The Walking Dead: Season Two: A House Divided

Lincoln was cribbing from the Gospel of Mark when he said “a house divided against itself cannot stand” in his unsuccessful campaign for an Illinois Senate seat, but it portended the events which the United States was already heading for, inscribing a lesson on the American psyche: Two fundamentally conflicting forces in a single construct will inevitably lead to destruction if they cannot be reconciled. This is a fatalistic appraisal of what happened to Clementine’s group in The Walking Dead: Season One, and are echoed in the schisms of her new Season Two group. But the events of “A House Divided” introduce more wrinkles as Season One characters return, forcing Clementine to choose between old and new friends.

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Splatoon: Competitive Symmetry

In order for a game to be entertaining, it must be competitively balanced. Some might argue that a game that is too easy can be fun in its own way, as the player is free to exercise complete authority over the game world. This is a valid argument, as it is not down to an individual to declare definitively how others must enjoy their game. However, there is evidence that players consider games that provide them with a challenge to be more satisfying to play, or rather, more fun to play; Jesper Juul in The Art of Failure describes a survey he gave to players of a game, and those who liked the game most were those who struggled to complete it a little, but not a lot. Players who completed the game without difficulty tended to give it a lower rating. The implications are clear: A game that achieves the broadest amount of satisfaction among players must have its difficulty balanced such that it provides challenge to experienced players without alienating the inexperienced ones. The simplest way to achieve this is through the application of difficulty levels, allowing the player to decide what level of challenge on a scale the software-based game systems will provide them.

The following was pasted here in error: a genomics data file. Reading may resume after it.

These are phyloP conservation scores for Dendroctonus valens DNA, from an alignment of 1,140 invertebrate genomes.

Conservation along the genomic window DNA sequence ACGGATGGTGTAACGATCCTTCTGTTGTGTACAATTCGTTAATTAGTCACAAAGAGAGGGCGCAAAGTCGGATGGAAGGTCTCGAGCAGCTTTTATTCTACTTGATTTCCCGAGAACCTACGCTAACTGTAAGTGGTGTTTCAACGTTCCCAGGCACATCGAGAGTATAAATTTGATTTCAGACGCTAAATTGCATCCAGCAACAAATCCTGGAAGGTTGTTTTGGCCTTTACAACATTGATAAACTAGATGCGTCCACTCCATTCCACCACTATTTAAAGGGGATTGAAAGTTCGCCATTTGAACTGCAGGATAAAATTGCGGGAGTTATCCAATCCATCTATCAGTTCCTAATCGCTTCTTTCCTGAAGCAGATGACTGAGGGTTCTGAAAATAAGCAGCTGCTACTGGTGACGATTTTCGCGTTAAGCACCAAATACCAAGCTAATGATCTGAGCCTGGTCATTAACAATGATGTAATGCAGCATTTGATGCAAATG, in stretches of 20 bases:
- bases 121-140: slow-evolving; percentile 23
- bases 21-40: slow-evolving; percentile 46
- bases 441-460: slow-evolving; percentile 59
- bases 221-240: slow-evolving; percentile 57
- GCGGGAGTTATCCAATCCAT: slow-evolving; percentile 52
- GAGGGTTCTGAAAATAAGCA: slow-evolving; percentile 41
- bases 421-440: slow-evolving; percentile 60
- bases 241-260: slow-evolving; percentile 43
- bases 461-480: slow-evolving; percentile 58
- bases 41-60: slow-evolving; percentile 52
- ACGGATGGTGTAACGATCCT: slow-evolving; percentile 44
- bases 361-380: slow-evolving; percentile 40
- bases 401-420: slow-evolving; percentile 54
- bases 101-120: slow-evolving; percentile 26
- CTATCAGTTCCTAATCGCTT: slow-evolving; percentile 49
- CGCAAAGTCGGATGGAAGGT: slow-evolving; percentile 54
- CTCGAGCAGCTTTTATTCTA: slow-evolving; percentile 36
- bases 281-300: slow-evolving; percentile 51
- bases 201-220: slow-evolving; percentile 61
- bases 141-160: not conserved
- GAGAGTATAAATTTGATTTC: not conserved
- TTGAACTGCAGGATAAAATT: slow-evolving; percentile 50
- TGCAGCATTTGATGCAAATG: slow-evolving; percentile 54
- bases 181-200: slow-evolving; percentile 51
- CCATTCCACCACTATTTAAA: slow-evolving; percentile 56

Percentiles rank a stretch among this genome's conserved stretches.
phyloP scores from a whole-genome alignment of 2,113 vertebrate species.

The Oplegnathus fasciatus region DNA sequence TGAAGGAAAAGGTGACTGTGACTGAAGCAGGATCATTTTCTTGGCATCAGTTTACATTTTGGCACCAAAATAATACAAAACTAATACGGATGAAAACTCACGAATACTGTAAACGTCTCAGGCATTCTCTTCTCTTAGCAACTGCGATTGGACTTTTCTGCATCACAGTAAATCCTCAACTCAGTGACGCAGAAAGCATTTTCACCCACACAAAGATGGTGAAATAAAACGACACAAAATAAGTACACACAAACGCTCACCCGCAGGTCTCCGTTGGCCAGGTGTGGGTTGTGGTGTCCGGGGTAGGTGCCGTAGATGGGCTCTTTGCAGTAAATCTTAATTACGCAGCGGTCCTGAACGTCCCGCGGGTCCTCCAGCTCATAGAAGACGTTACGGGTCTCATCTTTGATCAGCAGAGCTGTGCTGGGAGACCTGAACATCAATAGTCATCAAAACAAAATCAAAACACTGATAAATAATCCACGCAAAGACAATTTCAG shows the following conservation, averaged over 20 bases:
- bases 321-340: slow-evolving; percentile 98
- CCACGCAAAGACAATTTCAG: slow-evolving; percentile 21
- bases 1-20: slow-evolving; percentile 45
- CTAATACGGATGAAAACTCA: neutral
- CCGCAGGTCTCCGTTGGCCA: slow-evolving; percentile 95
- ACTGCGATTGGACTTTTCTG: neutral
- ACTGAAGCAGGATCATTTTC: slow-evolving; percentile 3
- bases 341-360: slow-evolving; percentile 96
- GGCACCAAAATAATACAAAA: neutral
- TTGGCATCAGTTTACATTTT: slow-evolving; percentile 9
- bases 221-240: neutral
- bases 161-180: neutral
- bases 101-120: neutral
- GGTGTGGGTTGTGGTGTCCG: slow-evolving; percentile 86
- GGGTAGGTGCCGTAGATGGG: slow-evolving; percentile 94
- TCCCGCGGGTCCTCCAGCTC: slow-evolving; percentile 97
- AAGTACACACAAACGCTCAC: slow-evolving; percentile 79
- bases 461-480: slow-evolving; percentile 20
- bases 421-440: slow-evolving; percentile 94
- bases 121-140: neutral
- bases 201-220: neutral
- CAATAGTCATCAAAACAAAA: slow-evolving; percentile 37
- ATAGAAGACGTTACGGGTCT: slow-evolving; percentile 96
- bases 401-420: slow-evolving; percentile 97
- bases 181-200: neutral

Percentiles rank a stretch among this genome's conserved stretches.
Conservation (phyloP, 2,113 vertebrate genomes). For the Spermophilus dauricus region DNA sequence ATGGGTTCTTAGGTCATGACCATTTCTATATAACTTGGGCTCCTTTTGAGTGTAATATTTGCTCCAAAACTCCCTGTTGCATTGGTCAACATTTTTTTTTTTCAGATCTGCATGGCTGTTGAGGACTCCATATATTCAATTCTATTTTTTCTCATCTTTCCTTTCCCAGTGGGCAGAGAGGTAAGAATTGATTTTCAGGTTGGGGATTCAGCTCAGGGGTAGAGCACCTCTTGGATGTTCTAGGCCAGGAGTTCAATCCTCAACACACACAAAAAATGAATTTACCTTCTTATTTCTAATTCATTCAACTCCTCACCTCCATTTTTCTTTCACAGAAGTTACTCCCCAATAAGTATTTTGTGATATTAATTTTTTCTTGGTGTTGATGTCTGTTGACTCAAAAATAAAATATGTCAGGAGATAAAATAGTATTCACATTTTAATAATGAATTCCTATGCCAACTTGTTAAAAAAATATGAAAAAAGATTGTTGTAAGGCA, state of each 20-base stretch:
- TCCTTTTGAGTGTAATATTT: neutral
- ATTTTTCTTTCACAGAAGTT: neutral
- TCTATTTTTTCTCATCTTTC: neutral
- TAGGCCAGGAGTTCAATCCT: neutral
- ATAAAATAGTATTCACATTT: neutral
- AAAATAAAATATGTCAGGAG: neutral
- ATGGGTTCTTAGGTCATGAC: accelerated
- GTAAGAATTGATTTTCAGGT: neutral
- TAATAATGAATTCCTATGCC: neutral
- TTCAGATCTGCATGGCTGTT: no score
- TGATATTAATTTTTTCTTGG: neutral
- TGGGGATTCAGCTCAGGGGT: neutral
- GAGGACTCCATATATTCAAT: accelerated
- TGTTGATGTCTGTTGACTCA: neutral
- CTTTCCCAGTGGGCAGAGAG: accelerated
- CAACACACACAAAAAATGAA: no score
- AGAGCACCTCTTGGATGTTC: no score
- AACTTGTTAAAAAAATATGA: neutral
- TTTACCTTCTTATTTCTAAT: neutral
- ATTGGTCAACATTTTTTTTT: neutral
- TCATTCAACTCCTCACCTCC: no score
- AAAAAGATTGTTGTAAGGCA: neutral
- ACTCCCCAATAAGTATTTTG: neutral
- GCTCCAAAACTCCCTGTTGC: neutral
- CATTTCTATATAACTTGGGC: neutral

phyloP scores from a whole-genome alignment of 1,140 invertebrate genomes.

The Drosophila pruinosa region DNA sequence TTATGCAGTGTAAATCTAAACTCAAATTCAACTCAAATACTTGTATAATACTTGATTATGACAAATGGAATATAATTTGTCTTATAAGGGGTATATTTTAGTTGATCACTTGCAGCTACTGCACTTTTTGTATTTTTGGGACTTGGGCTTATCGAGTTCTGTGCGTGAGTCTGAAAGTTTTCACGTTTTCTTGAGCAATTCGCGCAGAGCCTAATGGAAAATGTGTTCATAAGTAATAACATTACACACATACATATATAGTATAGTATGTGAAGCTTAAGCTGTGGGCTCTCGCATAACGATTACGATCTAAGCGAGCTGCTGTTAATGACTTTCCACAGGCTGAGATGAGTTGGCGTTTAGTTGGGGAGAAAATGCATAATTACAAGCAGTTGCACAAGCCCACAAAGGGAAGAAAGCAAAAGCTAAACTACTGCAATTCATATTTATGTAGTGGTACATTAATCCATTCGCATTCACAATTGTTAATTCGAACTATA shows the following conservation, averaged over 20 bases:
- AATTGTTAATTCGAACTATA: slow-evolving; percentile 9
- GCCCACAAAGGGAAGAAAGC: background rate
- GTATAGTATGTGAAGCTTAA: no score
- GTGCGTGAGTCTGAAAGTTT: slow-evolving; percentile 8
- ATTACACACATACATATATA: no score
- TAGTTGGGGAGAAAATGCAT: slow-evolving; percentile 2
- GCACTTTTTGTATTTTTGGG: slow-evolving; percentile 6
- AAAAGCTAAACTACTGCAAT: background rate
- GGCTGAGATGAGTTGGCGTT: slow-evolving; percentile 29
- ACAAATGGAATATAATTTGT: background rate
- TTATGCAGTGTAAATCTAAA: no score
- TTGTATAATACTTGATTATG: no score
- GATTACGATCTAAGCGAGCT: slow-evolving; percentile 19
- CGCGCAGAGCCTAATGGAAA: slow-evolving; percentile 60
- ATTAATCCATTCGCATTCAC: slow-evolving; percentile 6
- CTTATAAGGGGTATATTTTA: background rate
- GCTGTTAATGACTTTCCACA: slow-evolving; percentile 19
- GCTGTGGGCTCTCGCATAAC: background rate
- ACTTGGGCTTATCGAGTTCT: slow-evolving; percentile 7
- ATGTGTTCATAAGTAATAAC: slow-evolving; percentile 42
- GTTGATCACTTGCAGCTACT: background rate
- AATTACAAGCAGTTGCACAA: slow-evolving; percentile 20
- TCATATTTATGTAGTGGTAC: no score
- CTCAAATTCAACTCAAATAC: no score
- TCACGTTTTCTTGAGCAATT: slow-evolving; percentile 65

difficulty-scale

Some games take this “Difficulty Scale” to literal extremes.

Pictured: Super Smash Bros. for Wii U

But when gameplay exists in a player-versus-player environment, such considerations are much more difficult to apply. This is where competitive symmetry enters the game design process. Competitive symmetry is exactly what it sounds like: A game is made competitively fair by giving all players equal access to the same advantages. Character abilities, access to equipment, even positioning and repositioning of the player character in the game environment is presented equally to all players. Games that utilize competitive symmetry could be said to have the most claim to fairness, as the only difference between individual player’s ability to compete is respective skill levels and environmental factors. Competitive asymmetry is also possible, but much more difficult to achieve, as it requires a great deal more testing to ensure that two sets of advantages and disadvantages confer an equal chance of victory to two players of equivalent skill. Given the constantly-evolving state of competitive metagames and fluctuating, if not downright subjective, levels of player ability, a well-balanced, competitively asymmetrical game may exist only in theory.

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The Walking Dead: Season Two: Childhood’s End

CONTENT WARNING: This piece contains graphic images from Telltale’s The Walking Dead: Season Two.

Through months of blood and betrayal, Clementine emerges from Telltale’s The Walking Dead: Season One a survivor. Though just a child, she is prepared by her guardian, Lee Everett, to contend with the treacherous living and ravenous dead. But this comes with a price: Clementine’s group is shattered, Lee is dead, and she is left alone in a golden field. It’s a bittersweet victory; Clementine is alive and capable, but her future remains uncertain. This is emphasized by a pair of silhouettes that appear on the horizon. Clementine hesitates, clutching her handgun, but the season ends before we see who they are and what she does. It’s an indistinct moment, an ending that functions both as cliffhanger and conclusion: Clementine is a child no more, burdened with emotional maturity and expectation which belies her age. But in this new world, if she is to honor Lee’s sacrifice and continue to survive, then childhood must end.

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